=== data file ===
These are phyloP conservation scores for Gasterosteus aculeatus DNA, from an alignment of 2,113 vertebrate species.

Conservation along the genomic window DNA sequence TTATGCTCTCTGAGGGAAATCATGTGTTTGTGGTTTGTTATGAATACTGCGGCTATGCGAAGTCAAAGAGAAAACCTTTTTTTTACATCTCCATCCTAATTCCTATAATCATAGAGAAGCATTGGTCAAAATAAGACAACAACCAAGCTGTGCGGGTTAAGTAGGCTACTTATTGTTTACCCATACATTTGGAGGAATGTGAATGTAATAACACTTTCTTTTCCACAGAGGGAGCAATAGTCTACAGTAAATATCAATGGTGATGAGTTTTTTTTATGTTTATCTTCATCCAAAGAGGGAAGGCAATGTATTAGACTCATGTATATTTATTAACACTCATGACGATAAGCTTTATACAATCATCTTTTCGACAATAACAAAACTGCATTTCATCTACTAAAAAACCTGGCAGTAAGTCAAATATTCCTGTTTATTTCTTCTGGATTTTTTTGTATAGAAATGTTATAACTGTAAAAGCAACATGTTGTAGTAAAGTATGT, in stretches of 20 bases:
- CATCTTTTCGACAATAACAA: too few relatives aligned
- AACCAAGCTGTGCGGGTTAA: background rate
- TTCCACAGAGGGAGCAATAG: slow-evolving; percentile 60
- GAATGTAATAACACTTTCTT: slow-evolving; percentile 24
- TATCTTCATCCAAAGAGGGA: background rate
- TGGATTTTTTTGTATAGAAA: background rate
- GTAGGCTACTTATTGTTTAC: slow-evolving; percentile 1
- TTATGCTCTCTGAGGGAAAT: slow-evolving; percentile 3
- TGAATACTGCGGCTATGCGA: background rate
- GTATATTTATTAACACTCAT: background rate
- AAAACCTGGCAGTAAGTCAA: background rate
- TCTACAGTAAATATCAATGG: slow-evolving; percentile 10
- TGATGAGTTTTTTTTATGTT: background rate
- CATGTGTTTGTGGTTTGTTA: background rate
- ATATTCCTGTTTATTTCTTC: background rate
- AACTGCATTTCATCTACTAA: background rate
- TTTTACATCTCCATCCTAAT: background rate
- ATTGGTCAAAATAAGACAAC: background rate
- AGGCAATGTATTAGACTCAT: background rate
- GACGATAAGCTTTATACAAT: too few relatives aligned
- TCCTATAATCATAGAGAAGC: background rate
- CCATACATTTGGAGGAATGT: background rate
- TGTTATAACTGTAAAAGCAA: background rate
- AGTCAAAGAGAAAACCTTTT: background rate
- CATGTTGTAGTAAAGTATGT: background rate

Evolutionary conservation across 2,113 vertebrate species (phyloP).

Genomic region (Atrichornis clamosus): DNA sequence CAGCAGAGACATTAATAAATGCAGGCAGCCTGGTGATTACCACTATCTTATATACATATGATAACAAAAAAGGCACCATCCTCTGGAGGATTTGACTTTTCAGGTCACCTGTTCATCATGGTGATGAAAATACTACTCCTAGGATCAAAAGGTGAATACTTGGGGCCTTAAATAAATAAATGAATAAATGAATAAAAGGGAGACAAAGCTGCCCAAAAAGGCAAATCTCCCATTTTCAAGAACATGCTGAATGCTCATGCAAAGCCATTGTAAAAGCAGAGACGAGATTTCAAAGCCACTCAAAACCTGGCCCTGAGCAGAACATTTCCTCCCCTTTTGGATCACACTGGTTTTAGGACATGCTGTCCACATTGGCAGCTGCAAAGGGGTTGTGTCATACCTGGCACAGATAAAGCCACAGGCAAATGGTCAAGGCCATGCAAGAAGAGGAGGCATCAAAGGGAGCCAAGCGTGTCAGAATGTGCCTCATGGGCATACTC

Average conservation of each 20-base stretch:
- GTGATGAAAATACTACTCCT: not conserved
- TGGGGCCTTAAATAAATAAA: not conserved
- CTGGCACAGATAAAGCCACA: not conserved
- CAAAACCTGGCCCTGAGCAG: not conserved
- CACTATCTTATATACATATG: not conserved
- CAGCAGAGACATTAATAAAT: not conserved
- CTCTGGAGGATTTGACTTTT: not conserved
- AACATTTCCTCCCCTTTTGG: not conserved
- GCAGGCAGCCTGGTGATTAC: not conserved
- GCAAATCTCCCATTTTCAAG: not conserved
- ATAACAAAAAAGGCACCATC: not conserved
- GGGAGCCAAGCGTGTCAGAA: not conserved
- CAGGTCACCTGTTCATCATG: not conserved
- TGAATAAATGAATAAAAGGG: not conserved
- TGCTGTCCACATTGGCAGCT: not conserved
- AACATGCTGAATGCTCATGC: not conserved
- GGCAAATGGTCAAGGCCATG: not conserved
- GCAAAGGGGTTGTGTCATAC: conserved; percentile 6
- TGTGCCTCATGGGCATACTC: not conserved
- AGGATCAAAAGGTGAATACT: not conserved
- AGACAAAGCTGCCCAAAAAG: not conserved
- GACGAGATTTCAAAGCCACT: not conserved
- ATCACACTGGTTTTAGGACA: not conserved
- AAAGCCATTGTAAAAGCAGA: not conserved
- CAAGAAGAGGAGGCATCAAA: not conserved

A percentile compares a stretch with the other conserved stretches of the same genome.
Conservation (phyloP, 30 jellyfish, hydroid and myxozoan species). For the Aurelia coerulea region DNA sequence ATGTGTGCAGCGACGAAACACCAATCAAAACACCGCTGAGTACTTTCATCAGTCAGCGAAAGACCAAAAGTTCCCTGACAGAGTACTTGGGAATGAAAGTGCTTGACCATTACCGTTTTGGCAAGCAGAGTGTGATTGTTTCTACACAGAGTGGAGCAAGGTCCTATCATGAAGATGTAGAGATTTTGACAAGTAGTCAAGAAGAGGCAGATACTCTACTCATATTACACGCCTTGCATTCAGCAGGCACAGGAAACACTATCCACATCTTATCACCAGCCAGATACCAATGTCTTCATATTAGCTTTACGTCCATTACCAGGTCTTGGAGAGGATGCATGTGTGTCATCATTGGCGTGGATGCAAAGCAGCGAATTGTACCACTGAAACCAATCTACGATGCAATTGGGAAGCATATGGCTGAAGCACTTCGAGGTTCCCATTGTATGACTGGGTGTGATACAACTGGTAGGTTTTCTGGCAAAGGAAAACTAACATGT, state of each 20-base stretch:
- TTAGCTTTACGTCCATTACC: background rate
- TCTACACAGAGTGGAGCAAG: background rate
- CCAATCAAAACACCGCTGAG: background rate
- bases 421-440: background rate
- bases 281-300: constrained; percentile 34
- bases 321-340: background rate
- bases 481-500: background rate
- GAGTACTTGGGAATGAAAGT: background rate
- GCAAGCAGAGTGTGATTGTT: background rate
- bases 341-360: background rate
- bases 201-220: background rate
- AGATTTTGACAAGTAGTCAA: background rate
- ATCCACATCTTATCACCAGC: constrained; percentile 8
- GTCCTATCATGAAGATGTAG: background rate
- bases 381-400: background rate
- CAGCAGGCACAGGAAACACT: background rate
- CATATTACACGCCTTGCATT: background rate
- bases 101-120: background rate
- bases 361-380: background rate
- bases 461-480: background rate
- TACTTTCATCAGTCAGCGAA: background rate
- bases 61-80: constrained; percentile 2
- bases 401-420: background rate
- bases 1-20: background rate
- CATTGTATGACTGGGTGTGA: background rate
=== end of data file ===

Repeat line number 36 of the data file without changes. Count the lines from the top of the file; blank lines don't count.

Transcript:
- CAGCAGAGACATTAATAAAT: not conserved